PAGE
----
According to the competitiveness index produced by the World Economic Forum (WEF), “innovation-driven economies” is the third and highest stage of development. Many Latin American countries are now poised to make the transition to this stage. Most of the remaining countries are only a step or two behind.
But how does an economy become innovative-driven? One way is by promoting innovation-driven entrepreneurship. That’s the focus of a panel I will be participating in this week at WEF on Latin America in Panama City. Entitled “Innovating for Competitiveness,” the session will explore what steps the region can take to promote not just entrepreneurship but the innovative new businesses that propel an economy into that sought-after “stage three.”
To be sure, there are some relatively straightforward steps a country can undertake to make it easier to do business and encourage entrepreneurship: streamline regulation, reform labor laws, improve communications, and technology infrastructure. But to drive innovation—that’s a more complex mix of talent, profit, and public policy; talent to conceive and develop new and innovative products and services; profit to invest in talent and to get new ideas from design to implementation; and public policy to find ways to stimulate all of the above.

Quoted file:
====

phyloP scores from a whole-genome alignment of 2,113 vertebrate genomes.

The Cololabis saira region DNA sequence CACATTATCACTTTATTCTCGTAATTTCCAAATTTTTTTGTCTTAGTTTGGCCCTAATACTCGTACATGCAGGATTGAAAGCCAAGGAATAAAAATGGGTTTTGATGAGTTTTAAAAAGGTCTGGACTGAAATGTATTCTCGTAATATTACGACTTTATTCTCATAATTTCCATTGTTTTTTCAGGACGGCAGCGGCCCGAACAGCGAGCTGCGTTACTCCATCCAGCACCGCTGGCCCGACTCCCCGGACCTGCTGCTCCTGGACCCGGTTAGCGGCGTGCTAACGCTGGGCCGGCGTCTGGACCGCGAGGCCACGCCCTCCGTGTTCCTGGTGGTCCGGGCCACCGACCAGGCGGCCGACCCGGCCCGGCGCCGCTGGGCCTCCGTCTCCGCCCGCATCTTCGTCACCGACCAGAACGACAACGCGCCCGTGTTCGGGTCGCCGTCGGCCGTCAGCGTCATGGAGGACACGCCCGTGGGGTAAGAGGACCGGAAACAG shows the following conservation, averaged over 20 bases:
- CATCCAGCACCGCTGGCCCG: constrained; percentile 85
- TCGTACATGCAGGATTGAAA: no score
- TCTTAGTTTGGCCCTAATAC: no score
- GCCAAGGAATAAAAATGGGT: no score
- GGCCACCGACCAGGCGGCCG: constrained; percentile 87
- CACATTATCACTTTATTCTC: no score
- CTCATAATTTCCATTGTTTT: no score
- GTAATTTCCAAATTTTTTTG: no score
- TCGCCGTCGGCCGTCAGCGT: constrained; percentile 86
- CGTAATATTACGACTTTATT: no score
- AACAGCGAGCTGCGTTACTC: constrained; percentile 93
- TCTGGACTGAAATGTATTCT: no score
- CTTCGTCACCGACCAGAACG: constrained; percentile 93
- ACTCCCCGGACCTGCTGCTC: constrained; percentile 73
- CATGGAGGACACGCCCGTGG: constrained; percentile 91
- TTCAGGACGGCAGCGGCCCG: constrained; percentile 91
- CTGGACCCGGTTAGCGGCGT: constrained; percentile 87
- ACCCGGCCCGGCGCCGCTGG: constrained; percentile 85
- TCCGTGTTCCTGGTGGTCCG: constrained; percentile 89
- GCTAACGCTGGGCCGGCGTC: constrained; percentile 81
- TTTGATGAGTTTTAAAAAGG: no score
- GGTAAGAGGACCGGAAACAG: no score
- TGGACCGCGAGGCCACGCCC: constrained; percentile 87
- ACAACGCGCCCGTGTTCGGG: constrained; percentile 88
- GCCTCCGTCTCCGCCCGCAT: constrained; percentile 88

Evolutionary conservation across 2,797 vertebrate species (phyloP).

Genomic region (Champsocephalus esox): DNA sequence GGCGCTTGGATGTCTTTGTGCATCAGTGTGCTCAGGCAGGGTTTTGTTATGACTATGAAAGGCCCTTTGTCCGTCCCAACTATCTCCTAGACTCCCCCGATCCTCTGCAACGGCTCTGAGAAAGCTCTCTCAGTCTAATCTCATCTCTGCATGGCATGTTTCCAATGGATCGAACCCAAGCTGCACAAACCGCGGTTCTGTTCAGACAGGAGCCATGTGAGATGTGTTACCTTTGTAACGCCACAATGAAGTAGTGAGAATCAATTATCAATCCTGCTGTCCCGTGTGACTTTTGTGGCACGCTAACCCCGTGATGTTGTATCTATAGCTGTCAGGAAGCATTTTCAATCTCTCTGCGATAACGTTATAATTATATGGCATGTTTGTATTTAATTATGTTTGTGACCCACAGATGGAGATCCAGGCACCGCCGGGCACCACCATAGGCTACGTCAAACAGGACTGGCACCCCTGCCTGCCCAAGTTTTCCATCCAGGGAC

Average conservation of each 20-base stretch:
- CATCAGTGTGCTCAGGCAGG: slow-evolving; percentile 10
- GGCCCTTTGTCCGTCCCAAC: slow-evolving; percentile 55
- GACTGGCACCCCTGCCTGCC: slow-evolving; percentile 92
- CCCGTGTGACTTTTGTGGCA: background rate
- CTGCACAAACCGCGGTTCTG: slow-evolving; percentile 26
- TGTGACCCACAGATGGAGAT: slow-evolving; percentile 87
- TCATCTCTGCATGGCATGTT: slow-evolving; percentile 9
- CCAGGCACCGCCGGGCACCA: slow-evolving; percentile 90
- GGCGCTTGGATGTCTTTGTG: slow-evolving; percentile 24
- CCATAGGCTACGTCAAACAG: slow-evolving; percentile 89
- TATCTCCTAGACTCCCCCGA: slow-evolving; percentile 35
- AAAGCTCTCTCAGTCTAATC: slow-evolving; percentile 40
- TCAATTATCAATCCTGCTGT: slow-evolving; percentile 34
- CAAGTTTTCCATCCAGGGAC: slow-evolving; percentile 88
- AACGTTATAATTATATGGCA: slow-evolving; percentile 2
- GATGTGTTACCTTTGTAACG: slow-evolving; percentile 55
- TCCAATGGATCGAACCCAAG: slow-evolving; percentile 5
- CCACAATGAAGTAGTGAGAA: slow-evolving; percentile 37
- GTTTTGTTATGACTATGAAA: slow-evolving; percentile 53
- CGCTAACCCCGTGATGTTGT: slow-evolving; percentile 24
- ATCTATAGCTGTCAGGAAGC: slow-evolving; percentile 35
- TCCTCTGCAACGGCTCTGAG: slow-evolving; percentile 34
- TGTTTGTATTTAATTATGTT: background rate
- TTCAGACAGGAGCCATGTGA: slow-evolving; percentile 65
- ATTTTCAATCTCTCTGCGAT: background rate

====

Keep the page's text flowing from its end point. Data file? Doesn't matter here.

The panel will take on this multifaceted topic, representing a range of views. From the public policy world there will be Diego Molano Vega, the Minister of Information Technologies and Communications of Colombia. Nicolás Shea Carey will bring a view from the ground as the founder of Start-Up Chile, a program that encourages innovative entrepreneurs to locate in Chile. From research and strategy firm Frost & Sullivan, David Frigstad will offer insights on emerging markets and technology. Moderator Alfredo Capote from Citibank in Mexico, will bring the perspective of the expanding multinational.
Whatever the viewpoint, however, the unifying principle here seems to be clear: innovation is critical for the region’s economies to move forward. As the WEF competitiveness index states, “less-advanced countries can still improve their productivity by adopting existing technologies or making incremental improvements…” For most countries in Latin America, this isn’t enough anymore. To keep growth trajectories strong, technology and other disruptive factors must spur more than just greater efficiencies in these economies; they must spur innovative approaches. And when that innovation is paired with entrepreneurship, it can be a truly powerful engine of growth.
Gary Coleman is Managing Director, Global Industries, of Deloitte Touche Tohmatsu Limited. He will be heading the Deloitte delegation to the World Economic Forum in Latin America, where he will participate in the panel, “Innovating for Competitiveness” on 2 April. Follow him on Twitter @gcoleman_gary.